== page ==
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« Guy | Main | Praised / Damned »

June 16, 2009

Courbet, Seen Darkly

Donald PIttenger writes:

Dear Blowhards --

Maybe I was just seeing things. Or maybe not.

No doubt many of you have seen reproductions such as the one below of Gustave Courbet's The Artist's Studio.

Courbet%20-%20The%20Artist%27s%20Studio.jpg

When I visited Paris' Musée d'Orsay a few weeks ago I didn't see all that much of it. That's because it was so darkened -- seemingly darker than the reproductions I'm familiar with including the one above -- that it surprised me.

According to this blog (scroll down), the painting was refurbished and reinstalled last fall; their photo of the reinstallation is below.

Courbet%27s%20studio%20reinstallation.jpg

Yes, this recent photo suggests that the painting isn't as dark as it seemed when I saw it eight months later.

But for what it's worth, other nearby Courbets struck me as being pretty dark, too. Ditto a Rousseau.

So am I wrong? Was the lighting for the painting bad? Is my eyesight failing? Or was the painting always a rather dark affair? Perhaps it originally was brighter and, as often happens, its varnish yellowed it. If so, then why didn't the museum strip off the varnish to restore the original colors? Or were there technical reasons they couldn't?

I'm clueless, so I hope a few mavens and recent Orsay visitors will hop into Comments and help me out on the facts and assuage the disappointment I felt that day even if the conclusion is that I have lousy vision.

Later,

Donald

posted by Donald at June 16, 2009




Comments

"So am I wrong? Was the lighting for the painting bad? Is my eyesight failing? Or was the painting always a rather dark affair? Perhaps it originally was brighter and, as often happens, its varnish yellowed it. If so, then why didn't the museum strip off the varnish to restore the original colors? Or were there technical reasons they couldn't?"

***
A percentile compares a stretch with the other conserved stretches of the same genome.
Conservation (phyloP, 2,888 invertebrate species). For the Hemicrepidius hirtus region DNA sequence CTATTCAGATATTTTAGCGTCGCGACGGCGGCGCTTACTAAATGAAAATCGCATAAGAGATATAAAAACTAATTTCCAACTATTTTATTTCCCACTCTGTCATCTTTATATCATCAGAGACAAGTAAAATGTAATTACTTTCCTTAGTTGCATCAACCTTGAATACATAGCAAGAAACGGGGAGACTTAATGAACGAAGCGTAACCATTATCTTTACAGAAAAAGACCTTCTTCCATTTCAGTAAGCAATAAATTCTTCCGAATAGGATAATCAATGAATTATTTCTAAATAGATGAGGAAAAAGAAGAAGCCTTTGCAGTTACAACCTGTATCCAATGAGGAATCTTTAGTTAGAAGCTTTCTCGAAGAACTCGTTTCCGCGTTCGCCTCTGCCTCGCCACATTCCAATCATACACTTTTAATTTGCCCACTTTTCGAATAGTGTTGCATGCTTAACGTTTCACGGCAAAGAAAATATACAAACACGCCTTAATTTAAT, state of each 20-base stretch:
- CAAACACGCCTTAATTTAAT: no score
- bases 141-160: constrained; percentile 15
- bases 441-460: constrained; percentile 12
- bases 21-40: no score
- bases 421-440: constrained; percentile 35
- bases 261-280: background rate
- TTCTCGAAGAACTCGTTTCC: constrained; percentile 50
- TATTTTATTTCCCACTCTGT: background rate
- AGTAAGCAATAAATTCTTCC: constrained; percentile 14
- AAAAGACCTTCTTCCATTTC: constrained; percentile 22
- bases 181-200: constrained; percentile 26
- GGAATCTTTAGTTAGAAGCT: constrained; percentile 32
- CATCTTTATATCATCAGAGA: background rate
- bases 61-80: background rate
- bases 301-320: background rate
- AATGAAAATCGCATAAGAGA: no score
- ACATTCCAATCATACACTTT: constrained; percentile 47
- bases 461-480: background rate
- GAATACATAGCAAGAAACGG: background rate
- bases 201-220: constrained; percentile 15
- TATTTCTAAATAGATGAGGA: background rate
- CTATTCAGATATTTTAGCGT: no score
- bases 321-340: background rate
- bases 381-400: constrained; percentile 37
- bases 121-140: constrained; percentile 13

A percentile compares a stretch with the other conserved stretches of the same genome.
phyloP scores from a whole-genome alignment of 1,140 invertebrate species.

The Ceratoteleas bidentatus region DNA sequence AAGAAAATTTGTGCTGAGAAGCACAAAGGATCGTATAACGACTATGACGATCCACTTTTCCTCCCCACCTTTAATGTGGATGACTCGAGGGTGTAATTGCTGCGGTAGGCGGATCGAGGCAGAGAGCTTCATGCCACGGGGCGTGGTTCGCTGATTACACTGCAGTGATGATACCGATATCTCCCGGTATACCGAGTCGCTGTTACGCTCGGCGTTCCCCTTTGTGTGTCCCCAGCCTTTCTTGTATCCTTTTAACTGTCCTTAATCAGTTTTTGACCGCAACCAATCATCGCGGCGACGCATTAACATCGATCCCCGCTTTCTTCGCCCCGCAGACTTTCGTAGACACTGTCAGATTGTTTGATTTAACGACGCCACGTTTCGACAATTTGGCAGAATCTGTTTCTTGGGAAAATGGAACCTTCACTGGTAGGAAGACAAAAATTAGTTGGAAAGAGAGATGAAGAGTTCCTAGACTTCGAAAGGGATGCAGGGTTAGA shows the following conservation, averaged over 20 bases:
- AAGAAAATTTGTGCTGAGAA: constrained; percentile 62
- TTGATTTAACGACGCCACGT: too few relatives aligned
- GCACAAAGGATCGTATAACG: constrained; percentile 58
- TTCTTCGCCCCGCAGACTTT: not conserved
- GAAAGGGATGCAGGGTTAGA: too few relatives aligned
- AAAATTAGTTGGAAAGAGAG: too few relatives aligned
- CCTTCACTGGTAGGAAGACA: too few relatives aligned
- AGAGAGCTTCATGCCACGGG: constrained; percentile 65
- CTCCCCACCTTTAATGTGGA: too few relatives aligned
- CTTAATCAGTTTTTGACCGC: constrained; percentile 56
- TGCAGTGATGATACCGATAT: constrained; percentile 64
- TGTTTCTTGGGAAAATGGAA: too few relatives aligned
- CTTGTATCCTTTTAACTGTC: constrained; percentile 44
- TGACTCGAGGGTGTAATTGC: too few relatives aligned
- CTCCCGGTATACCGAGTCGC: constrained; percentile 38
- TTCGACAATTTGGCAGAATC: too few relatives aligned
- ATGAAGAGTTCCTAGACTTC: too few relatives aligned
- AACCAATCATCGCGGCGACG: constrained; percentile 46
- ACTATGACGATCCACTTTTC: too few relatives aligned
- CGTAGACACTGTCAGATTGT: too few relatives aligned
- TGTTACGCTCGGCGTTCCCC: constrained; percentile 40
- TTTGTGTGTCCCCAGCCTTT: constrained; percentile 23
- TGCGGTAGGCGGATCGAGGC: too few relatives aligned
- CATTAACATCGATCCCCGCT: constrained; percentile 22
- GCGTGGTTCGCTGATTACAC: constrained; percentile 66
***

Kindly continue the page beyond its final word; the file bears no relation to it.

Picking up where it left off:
Yes.

Posted by: Know It All on June 16, 2009 1:20 PM



Know It All --

Tee.

And I'll toss in "Hee" for good measure.

Posted by: Donald Pittenger on June 16, 2009 2:18 PM



The varnish on old pictures darkens with age, so that may be one reason. Another is that the lighting levels in museums are quite low--the belief that light hitting the canvas will cause the paint to disintegrate.

Posted by: L on June 16, 2009 2:37 PM



Donald, it could be a question of colour darkening because of faulse techniques. The 19th century is when people were eager to make all kinds experiments in the name of sience etc. So with artists and colours!
Beeing a painter I've done some of these mistakes myself. For ex. if you make an oil underpainting with a mixture including high percent of umbra so it will often bleed through the light overpainting. The painting could darken just in a couple of months.

In the 19th cent. they seem to have had all kinds of
questeniable (spelling?) colours and chemicals, the most famous beeing what was called 'Mummy', supposedly ground of late pharaos :)

But there must be some litterature about it. Sadly mine are in finnish or swedish.

Ps. I've greatly enjoyed your posts on arts and painting. We have our differences o.c. but not so often. Thanks!

HannuHoo

Posted by: HannuHoo on June 17, 2009 7:26 AM






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